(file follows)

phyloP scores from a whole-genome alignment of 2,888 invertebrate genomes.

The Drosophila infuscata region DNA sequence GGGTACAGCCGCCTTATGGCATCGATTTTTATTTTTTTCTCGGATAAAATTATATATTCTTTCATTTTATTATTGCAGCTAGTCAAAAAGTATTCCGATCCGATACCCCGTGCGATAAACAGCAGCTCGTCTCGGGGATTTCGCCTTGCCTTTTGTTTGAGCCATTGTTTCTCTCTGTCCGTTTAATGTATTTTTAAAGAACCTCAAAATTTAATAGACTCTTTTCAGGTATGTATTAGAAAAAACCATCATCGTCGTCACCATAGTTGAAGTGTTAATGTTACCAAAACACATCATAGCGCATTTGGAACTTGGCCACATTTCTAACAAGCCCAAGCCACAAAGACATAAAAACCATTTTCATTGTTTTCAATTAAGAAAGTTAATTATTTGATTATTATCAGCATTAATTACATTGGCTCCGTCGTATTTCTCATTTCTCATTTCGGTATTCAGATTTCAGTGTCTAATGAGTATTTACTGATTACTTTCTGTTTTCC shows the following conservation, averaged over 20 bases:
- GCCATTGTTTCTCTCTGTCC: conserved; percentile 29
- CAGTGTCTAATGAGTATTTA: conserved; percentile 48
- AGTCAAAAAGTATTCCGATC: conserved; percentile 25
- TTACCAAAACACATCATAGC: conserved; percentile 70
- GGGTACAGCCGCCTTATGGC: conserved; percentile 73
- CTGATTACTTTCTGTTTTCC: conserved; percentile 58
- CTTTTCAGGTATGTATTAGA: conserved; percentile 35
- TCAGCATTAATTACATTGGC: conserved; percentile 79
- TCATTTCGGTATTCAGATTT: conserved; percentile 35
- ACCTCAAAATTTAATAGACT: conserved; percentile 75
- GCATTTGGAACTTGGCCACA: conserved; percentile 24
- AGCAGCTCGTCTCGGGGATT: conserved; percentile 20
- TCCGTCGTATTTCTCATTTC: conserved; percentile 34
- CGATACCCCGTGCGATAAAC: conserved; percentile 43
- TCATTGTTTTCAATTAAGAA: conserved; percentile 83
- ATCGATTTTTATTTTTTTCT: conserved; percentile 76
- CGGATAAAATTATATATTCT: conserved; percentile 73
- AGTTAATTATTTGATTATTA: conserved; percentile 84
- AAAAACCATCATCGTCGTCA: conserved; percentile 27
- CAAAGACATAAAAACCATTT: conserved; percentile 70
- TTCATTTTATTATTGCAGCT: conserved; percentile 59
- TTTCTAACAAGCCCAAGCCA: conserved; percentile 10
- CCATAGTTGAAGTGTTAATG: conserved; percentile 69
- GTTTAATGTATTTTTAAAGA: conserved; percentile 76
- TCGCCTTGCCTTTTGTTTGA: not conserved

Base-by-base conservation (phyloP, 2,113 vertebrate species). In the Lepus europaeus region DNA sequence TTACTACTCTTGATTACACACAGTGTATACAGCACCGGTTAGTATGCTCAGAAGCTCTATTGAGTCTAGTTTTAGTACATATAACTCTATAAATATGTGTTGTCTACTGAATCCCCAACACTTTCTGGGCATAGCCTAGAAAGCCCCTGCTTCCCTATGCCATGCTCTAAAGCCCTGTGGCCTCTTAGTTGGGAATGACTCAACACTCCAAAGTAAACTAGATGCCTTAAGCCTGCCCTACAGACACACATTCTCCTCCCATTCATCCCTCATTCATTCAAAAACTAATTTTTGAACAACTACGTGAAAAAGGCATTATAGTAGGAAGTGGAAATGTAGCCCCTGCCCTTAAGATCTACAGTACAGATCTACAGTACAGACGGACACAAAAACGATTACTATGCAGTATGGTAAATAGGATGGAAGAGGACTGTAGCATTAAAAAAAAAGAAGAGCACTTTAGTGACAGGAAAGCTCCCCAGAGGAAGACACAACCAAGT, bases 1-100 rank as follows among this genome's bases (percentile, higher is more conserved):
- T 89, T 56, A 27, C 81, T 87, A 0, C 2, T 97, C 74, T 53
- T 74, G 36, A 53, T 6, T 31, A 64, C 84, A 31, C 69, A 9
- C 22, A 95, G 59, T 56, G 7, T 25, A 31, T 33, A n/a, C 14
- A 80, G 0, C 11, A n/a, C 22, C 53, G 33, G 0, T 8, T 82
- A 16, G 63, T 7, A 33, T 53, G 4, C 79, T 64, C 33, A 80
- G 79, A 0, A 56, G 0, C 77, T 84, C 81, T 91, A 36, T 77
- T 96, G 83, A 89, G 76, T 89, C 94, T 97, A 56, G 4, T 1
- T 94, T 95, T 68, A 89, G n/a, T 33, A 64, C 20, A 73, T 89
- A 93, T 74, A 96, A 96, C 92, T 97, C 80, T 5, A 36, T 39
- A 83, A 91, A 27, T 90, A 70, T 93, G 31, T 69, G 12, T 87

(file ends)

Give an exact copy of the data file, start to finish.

phyloP scores from a whole-genome alignment of 2,888 invertebrate genomes.

The Drosophila infuscata region DNA sequence GGGTACAGCCGCCTTATGGCATCGATTTTTATTTTTTTCTCGGATAAAATTATATATTCTTTCATTTTATTATTGCAGCTAGTCAAAAAGTATTCCGATCCGATACCCCGTGCGATAAACAGCAGCTCGTCTCGGGGATTTCGCCTTGCCTTTTGTTTGAGCCATTGTTTCTCTCTGTCCGTTTAATGTATTTTTAAAGAACCTCAAAATTTAATAGACTCTTTTCAGGTATGTATTAGAAAAAACCATCATCGTCGTCACCATAGTTGAAGTGTTAATGTTACCAAAACACATCATAGCGCATTTGGAACTTGGCCACATTTCTAACAAGCCCAAGCCACAAAGACATAAAAACCATTTTCATTGTTTTCAATTAAGAAAGTTAATTATTTGATTATTATCAGCATTAATTACATTGGCTCCGTCGTATTTCTCATTTCTCATTTCGGTATTCAGATTTCAGTGTCTAATGAGTATTTACTGATTACTTTCTGTTTTCC shows the following conservation, averaged over 20 bases:
- GCCATTGTTTCTCTCTGTCC: conserved; percentile 29
- CAGTGTCTAATGAGTATTTA: conserved; percentile 48
- AGTCAAAAAGTATTCCGATC: conserved; percentile 25
- TTACCAAAACACATCATAGC: conserved; percentile 70
- GGGTACAGCCGCCTTATGGC: conserved; percentile 73
- CTGATTACTTTCTGTTTTCC: conserved; percentile 58
- CTTTTCAGGTATGTATTAGA: conserved; percentile 35
- TCAGCATTAATTACATTGGC: conserved; percentile 79
- TCATTTCGGTATTCAGATTT: conserved; percentile 35
- ACCTCAAAATTTAATAGACT: conserved; percentile 75
- GCATTTGGAACTTGGCCACA: conserved; percentile 24
- AGCAGCTCGTCTCGGGGATT: conserved; percentile 20
- TCCGTCGTATTTCTCATTTC: conserved; percentile 34
- CGATACCCCGTGCGATAAAC: conserved; percentile 43
- TCATTGTTTTCAATTAAGAA: conserved; percentile 83
- ATCGATTTTTATTTTTTTCT: conserved; percentile 76
- CGGATAAAATTATATATTCT: conserved; percentile 73
- AGTTAATTATTTGATTATTA: conserved; percentile 84
- AAAAACCATCATCGTCGTCA: conserved; percentile 27
- CAAAGACATAAAAACCATTT: conserved; percentile 70
- TTCATTTTATTATTGCAGCT: conserved; percentile 59
- TTTCTAACAAGCCCAAGCCA: conserved; percentile 10
- CCATAGTTGAAGTGTTAATG: conserved; percentile 69
- GTTTAATGTATTTTTAAAGA: conserved; percentile 76
- TCGCCTTGCCTTTTGTTTGA: not conserved

Base-by-base conservation (phyloP, 2,113 vertebrate species). In the Lepus europaeus region DNA sequence TTACTACTCTTGATTACACACAGTGTATACAGCACCGGTTAGTATGCTCAGAAGCTCTATTGAGTCTAGTTTTAGTACATATAACTCTATAAATATGTGTTGTCTACTGAATCCCCAACACTTTCTGGGCATAGCCTAGAAAGCCCCTGCTTCCCTATGCCATGCTCTAAAGCCCTGTGGCCTCTTAGTTGGGAATGACTCAACACTCCAAAGTAAACTAGATGCCTTAAGCCTGCCCTACAGACACACATTCTCCTCCCATTCATCCCTCATTCATTCAAAAACTAATTTTTGAACAACTACGTGAAAAAGGCATTATAGTAGGAAGTGGAAATGTAGCCCCTGCCCTTAAGATCTACAGTACAGATCTACAGTACAGACGGACACAAAAACGATTACTATGCAGTATGGTAAATAGGATGGAAGAGGACTGTAGCATTAAAAAAAAAGAAGAGCACTTTAGTGACAGGAAAGCTCCCCAGAGGAAGACACAACCAAGT, bases 1-100 rank as follows among this genome's bases (percentile, higher is more conserved):
- T 89, T 56, A 27, C 81, T 87, A 0, C 2, T 97, C 74, T 53
- T 74, G 36, A 53, T 6, T 31, A 64, C 84, A 31, C 69, A 9
- C 22, A 95, G 59, T 56, G 7, T 25, A 31, T 33, A n/a, C 14
- A 80, G 0, C 11, A n/a, C 22, C 53, G 33, G 0, T 8, T 82
- A 16, G 63, T 7, A 33, T 53, G 4, C 79, T 64, C 33, A 80
- G 79, A 0, A 56, G 0, C 77, T 84, C 81, T 91, A 36, T 77
- T 96, G 83, A 89, G 76, T 89, C 94, T 97, A 56, G 4, T 1
- T 94, T 95, T 68, A 89, G n/a, T 33, A 64, C 20, A 73, T 89
- A 93, T 74, A 96, A 96, C 92, T 97, C 80, T 5, A 36, T 39
- A 83, A 91, A 27, T 90, A 70, T 93, G 31, T 69, G 12, T 87